3. Jean Swent said,

    December 12, 2012 at 4:44 pm

    My 11 year old is the same way with school and I always get asked if he is high functioning.. He functions decently at school and then we see the result at home. Sometimes he does not last a full day. I am glad to know that others are the same way.

  4. Sabrina said,

    December 12, 2012 at 5:08 pm

    Thank you for saying what I am too overloaded to explain to someone once again. So I sent this email. I appreciate your voice. BTW I am a workshop leader myself and I “out” myself at the beginning of my workshops and invite others to let me know if they are feeling challenged in my sessions.

  5. Ruth said,

    December 12, 2012 at 5:31 pm

    Thank you for putting your experience into words. It so helps me “get” my ds and my dh!

  6. Vanessa Brotto said,

    December 12, 2012 at 6:46 pm

    Beautifully written and having an aspy child I have nothing but admiration for all your wonderful abilities to FUNCTION when obviously you are fighting your natural instincts to run, avoid, shut down. Dont be so hard on yourself, looks like you are succeeding more often than not, which takes great control and energy. Hope your migrane goes soon.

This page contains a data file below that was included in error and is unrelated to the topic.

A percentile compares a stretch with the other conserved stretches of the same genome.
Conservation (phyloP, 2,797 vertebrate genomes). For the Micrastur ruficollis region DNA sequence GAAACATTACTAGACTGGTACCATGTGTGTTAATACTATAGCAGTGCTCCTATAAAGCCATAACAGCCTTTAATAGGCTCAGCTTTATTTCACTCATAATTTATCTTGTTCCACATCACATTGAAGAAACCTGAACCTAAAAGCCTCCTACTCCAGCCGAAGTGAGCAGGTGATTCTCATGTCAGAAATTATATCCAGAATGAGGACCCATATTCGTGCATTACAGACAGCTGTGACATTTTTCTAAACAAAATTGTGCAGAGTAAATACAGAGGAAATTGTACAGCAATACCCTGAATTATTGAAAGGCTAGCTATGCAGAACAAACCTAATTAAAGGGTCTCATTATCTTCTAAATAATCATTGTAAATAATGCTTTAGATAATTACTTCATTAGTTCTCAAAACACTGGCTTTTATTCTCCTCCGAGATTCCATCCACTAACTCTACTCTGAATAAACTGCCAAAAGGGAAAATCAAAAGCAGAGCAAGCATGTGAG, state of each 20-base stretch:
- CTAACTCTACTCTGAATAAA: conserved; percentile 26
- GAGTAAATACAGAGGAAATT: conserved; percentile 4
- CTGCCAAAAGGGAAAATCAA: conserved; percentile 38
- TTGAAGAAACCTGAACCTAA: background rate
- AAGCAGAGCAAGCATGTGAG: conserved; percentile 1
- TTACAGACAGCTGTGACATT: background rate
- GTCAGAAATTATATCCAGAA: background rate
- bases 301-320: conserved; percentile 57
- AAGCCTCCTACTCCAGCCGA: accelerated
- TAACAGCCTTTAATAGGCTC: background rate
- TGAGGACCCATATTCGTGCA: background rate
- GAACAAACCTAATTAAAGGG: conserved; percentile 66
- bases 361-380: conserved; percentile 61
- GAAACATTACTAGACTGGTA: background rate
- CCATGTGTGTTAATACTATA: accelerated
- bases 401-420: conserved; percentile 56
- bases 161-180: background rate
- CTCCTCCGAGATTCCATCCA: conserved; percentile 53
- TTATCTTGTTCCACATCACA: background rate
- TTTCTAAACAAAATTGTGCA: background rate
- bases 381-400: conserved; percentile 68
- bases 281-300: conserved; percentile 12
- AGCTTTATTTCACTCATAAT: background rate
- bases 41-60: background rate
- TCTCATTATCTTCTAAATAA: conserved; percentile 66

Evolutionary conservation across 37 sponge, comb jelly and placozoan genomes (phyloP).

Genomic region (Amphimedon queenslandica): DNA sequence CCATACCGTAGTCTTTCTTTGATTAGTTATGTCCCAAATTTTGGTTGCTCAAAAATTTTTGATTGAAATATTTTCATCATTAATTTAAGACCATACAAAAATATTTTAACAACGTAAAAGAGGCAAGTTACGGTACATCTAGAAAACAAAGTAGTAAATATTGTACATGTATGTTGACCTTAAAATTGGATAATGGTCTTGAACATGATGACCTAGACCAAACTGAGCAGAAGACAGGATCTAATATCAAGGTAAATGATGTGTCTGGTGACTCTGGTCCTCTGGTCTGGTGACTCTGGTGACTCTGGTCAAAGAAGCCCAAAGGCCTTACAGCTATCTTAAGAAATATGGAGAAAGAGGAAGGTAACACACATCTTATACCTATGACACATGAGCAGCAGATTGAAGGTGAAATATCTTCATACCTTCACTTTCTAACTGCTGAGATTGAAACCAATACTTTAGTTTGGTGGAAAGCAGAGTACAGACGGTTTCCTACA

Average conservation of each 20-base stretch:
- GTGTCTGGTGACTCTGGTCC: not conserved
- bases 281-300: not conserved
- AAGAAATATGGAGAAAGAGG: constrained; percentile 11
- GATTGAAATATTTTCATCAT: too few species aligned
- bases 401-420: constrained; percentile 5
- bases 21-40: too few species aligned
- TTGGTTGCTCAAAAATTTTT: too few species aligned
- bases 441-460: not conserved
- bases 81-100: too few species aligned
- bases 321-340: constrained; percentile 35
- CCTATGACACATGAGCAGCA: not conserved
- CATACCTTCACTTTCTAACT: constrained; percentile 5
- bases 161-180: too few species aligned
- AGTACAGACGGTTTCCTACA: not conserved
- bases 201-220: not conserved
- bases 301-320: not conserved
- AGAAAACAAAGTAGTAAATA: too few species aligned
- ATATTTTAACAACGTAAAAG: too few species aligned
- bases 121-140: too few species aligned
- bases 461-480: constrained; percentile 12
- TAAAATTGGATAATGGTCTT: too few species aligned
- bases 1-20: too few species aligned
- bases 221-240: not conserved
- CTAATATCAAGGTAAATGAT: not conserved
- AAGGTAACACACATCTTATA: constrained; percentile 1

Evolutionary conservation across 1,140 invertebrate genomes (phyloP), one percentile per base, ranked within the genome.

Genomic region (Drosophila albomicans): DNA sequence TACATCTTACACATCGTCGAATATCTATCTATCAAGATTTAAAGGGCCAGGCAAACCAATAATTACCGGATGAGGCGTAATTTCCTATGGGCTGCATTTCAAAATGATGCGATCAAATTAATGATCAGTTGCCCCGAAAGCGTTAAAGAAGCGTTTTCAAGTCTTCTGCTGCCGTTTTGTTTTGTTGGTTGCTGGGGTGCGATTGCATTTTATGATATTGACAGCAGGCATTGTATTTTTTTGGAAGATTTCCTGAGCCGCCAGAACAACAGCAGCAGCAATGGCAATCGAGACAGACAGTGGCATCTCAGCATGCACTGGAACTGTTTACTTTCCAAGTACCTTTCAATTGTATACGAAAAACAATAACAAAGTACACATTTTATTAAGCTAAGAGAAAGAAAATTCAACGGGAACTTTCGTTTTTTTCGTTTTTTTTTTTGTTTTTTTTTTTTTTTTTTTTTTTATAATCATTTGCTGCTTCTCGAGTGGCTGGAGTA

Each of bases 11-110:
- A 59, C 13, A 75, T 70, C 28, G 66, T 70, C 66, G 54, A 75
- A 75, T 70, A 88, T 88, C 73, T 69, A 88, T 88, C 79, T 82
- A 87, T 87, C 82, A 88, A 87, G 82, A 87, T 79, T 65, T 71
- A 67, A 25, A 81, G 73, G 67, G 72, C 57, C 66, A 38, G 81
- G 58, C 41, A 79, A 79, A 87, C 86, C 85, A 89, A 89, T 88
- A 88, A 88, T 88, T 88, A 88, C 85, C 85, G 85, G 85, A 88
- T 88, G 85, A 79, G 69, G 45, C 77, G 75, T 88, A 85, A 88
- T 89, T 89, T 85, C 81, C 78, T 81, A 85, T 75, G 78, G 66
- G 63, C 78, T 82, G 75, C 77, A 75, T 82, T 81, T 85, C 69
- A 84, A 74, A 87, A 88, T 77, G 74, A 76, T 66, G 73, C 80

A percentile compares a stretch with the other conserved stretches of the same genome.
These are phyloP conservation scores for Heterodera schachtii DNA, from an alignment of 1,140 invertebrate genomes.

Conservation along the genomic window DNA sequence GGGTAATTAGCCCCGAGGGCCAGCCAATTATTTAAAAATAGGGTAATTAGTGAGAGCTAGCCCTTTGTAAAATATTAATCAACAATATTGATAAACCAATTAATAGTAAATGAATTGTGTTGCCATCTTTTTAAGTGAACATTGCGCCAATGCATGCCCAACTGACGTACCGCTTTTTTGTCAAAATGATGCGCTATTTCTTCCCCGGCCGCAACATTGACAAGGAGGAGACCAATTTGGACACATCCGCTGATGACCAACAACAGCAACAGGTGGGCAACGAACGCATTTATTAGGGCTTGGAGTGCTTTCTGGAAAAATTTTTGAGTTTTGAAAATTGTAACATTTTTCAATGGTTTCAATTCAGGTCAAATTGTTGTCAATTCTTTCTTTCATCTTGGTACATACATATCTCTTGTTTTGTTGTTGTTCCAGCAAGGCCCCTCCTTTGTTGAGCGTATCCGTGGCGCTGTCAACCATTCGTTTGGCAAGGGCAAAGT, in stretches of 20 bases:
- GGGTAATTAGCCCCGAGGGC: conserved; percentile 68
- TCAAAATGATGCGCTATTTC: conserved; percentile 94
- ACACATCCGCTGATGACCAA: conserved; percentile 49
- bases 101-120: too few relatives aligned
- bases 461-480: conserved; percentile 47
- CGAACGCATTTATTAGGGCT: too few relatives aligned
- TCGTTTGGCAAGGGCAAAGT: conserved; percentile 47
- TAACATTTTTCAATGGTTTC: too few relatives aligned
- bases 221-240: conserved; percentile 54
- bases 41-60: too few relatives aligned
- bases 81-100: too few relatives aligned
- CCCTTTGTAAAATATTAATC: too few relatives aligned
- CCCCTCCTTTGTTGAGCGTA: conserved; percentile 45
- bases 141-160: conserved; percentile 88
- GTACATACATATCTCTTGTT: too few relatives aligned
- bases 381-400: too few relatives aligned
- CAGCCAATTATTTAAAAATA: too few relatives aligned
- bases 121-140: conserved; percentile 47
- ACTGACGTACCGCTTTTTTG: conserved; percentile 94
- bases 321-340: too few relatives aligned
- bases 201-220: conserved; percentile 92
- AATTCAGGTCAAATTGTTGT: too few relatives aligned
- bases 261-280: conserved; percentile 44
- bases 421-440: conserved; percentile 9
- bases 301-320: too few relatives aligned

7. Kristi said,

    December 12, 2012 at 10:18 pm

    I may not have ASD but my fibromylagia feels just like this most days…instead of high functioning, we hear, “you dont look sick” or “you look like your feeling better” …the answer is- NO, just because I am pushing through the pain, fatigue, fog and am trying to listen to you babble while this sweater I am wearing feels like sand paper up against my skin doesnt mean I am feeling better..it is so hard for people to empathize…ironic, wouldnt you say. Another irony, I have been working in the field of Autism for 20 plus years and I am actually thunking of leaving because I am sick of the attitudes that my clients should just stop it…

  8. Katy said,

    December 12, 2012 at 10:55 pm

    “The difference between high-functioning and low-functioning is that high-functioning means your deficits are ignored, and low-functioning means your assets are ignored.” Laura Tisoncik

  9. Steph Abbott said,

    December 13, 2012 at 12:26 am

    Great post!

  10. Lucy said,

    December 13, 2012 at 4:43 am

    I hate it when people say that I am high functioning because it feels like they are saying ‘you’re high functioning so why are you acting so autistic?’ It’s almost become an insult to me!

  11. December 13, 2012 at 6:10 am

    Excellent, exactly! you have just voiced perfectly how I feel too sometimes and no one realizes it’s relentless, this work.

  12. Mark Ure said,

    December 13, 2012 at 6:14 am

    Another piece of evidence that Simon Baron-Cohen is obviously wrong.

  13. Colin Bowman said,

    December 13, 2012 at 8:32 am

    So well captured and expressed. It seems to me that what we bring to the support of our children (as parents or professionals) in their autistic aspect, is what we wring out of our own experience of this same aspect in ourselves.